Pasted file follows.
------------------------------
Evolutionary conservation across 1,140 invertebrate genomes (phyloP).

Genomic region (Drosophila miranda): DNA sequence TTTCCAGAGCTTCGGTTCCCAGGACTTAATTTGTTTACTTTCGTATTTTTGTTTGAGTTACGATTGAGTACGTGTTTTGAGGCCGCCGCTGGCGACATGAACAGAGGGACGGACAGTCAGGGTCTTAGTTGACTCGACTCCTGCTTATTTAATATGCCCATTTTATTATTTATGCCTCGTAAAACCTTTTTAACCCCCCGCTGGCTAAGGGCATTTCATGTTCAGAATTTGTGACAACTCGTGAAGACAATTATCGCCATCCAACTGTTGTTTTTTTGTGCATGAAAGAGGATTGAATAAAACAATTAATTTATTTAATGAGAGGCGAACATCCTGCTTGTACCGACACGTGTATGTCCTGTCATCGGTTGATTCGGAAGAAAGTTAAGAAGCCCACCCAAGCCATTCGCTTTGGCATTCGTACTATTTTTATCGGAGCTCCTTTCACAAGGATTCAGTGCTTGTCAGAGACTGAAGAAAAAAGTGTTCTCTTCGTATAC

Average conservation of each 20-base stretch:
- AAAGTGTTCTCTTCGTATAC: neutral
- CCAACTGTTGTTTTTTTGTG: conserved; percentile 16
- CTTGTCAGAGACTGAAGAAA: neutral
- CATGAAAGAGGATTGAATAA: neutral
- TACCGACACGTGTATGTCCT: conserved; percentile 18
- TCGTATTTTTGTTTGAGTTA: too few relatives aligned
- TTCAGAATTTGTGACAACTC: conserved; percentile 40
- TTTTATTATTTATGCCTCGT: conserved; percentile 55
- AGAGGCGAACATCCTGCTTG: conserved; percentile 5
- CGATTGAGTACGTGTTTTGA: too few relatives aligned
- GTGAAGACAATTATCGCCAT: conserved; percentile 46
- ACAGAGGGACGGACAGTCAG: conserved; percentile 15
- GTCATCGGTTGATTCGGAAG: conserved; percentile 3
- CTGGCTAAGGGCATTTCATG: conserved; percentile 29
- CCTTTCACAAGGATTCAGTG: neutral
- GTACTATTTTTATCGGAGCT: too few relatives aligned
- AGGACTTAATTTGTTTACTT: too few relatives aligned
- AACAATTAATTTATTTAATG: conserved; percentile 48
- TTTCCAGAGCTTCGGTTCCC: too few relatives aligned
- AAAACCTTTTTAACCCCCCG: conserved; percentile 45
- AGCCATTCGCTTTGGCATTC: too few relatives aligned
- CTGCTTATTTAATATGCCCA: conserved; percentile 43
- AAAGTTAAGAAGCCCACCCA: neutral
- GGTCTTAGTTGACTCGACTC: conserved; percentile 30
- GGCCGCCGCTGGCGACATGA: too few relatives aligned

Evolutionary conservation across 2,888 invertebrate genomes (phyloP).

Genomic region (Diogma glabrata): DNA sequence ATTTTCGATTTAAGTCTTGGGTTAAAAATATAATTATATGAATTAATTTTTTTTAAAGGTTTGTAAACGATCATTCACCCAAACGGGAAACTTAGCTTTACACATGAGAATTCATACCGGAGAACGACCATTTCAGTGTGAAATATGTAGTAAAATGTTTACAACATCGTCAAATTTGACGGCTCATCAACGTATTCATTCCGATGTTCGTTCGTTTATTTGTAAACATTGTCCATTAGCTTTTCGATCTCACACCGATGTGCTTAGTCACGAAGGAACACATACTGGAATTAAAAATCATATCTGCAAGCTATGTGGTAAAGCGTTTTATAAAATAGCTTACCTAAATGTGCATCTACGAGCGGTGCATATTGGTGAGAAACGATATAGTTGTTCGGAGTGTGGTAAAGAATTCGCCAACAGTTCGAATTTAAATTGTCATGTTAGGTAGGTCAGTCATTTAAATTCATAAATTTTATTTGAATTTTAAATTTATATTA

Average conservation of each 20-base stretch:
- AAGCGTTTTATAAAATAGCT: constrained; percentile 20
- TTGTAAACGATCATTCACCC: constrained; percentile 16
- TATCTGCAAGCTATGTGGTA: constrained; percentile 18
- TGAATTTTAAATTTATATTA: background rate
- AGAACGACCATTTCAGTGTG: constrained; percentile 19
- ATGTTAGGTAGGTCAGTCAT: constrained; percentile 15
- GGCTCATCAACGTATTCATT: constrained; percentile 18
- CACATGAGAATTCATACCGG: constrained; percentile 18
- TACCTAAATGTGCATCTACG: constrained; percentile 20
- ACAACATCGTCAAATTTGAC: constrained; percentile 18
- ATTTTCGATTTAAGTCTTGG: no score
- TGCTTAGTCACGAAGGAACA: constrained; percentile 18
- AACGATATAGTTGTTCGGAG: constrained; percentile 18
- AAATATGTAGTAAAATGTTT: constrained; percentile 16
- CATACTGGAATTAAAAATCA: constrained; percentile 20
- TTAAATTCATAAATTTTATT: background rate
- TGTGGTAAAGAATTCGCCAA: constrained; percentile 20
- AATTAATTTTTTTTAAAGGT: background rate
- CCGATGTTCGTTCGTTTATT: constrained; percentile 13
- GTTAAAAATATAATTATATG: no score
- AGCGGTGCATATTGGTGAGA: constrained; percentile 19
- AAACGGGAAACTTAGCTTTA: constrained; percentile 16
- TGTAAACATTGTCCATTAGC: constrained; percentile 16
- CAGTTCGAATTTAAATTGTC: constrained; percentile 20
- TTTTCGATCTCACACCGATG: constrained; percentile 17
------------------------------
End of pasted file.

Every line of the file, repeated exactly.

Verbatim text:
Evolutionary conservation across 1,140 invertebrate genomes (phyloP).

Genomic region (Drosophila miranda): DNA sequence TTTCCAGAGCTTCGGTTCCCAGGACTTAATTTGTTTACTTTCGTATTTTTGTTTGAGTTACGATTGAGTACGTGTTTTGAGGCCGCCGCTGGCGACATGAACAGAGGGACGGACAGTCAGGGTCTTAGTTGACTCGACTCCTGCTTATTTAATATGCCCATTTTATTATTTATGCCTCGTAAAACCTTTTTAACCCCCCGCTGGCTAAGGGCATTTCATGTTCAGAATTTGTGACAACTCGTGAAGACAATTATCGCCATCCAACTGTTGTTTTTTTGTGCATGAAAGAGGATTGAATAAAACAATTAATTTATTTAATGAGAGGCGAACATCCTGCTTGTACCGACACGTGTATGTCCTGTCATCGGTTGATTCGGAAGAAAGTTAAGAAGCCCACCCAAGCCATTCGCTTTGGCATTCGTACTATTTTTATCGGAGCTCCTTTCACAAGGATTCAGTGCTTGTCAGAGACTGAAGAAAAAAGTGTTCTCTTCGTATAC

Average conservation of each 20-base stretch:
- AAAGTGTTCTCTTCGTATAC: neutral
- CCAACTGTTGTTTTTTTGTG: conserved; percentile 16
- CTTGTCAGAGACTGAAGAAA: neutral
- CATGAAAGAGGATTGAATAA: neutral
- TACCGACACGTGTATGTCCT: conserved; percentile 18
- TCGTATTTTTGTTTGAGTTA: too few relatives aligned
- TTCAGAATTTGTGACAACTC: conserved; percentile 40
- TTTTATTATTTATGCCTCGT: conserved; percentile 55
- AGAGGCGAACATCCTGCTTG: conserved; percentile 5
- CGATTGAGTACGTGTTTTGA: too few relatives aligned
- GTGAAGACAATTATCGCCAT: conserved; percentile 46
- ACAGAGGGACGGACAGTCAG: conserved; percentile 15
- GTCATCGGTTGATTCGGAAG: conserved; percentile 3
- CTGGCTAAGGGCATTTCATG: conserved; percentile 29
- CCTTTCACAAGGATTCAGTG: neutral
- GTACTATTTTTATCGGAGCT: too few relatives aligned
- AGGACTTAATTTGTTTACTT: too few relatives aligned
- AACAATTAATTTATTTAATG: conserved; percentile 48
- TTTCCAGAGCTTCGGTTCCC: too few relatives aligned
- AAAACCTTTTTAACCCCCCG: conserved; percentile 45
- AGCCATTCGCTTTGGCATTC: too few relatives aligned
- CTGCTTATTTAATATGCCCA: conserved; percentile 43
- AAAGTTAAGAAGCCCACCCA: neutral
- GGTCTTAGTTGACTCGACTC: conserved; percentile 30
- GGCCGCCGCTGGCGACATGA: too few relatives aligned

Evolutionary conservation across 2,888 invertebrate genomes (phyloP).

Genomic region (Diogma glabrata): DNA sequence ATTTTCGATTTAAGTCTTGGGTTAAAAATATAATTATATGAATTAATTTTTTTTAAAGGTTTGTAAACGATCATTCACCCAAACGGGAAACTTAGCTTTACACATGAGAATTCATACCGGAGAACGACCATTTCAGTGTGAAATATGTAGTAAAATGTTTACAACATCGTCAAATTTGACGGCTCATCAACGTATTCATTCCGATGTTCGTTCGTTTATTTGTAAACATTGTCCATTAGCTTTTCGATCTCACACCGATGTGCTTAGTCACGAAGGAACACATACTGGAATTAAAAATCATATCTGCAAGCTATGTGGTAAAGCGTTTTATAAAATAGCTTACCTAAATGTGCATCTACGAGCGGTGCATATTGGTGAGAAACGATATAGTTGTTCGGAGTGTGGTAAAGAATTCGCCAACAGTTCGAATTTAAATTGTCATGTTAGGTAGGTCAGTCATTTAAATTCATAAATTTTATTTGAATTTTAAATTTATATTA

Average conservation of each 20-base stretch:
- AAGCGTTTTATAAAATAGCT: constrained; percentile 20
- TTGTAAACGATCATTCACCC: constrained; percentile 16
- TATCTGCAAGCTATGTGGTA: constrained; percentile 18
- TGAATTTTAAATTTATATTA: background rate
- AGAACGACCATTTCAGTGTG: constrained; percentile 19
- ATGTTAGGTAGGTCAGTCAT: constrained; percentile 15
- GGCTCATCAACGTATTCATT: constrained; percentile 18
- CACATGAGAATTCATACCGG: constrained; percentile 18
- TACCTAAATGTGCATCTACG: constrained; percentile 20
- ACAACATCGTCAAATTTGAC: constrained; percentile 18
- ATTTTCGATTTAAGTCTTGG: no score
- TGCTTAGTCACGAAGGAACA: constrained; percentile 18
- AACGATATAGTTGTTCGGAG: constrained; percentile 18
- AAATATGTAGTAAAATGTTT: constrained; percentile 16
- CATACTGGAATTAAAAATCA: constrained; percentile 20
- TTAAATTCATAAATTTTATT: background rate
- TGTGGTAAAGAATTCGCCAA: constrained; percentile 20
- AATTAATTTTTTTTAAAGGT: background rate
- CCGATGTTCGTTCGTTTATT: constrained; percentile 13
- GTTAAAAATATAATTATATG: no score
- AGCGGTGCATATTGGTGAGA: constrained; percentile 19
- AAACGGGAAACTTAGCTTTA: constrained; percentile 16
- TGTAAACATTGTCCATTAGC: constrained; percentile 16
- CAGTTCGAATTTAAATTGTC: constrained; percentile 20
- TTTTCGATCTCACACCGATG: constrained; percentile 17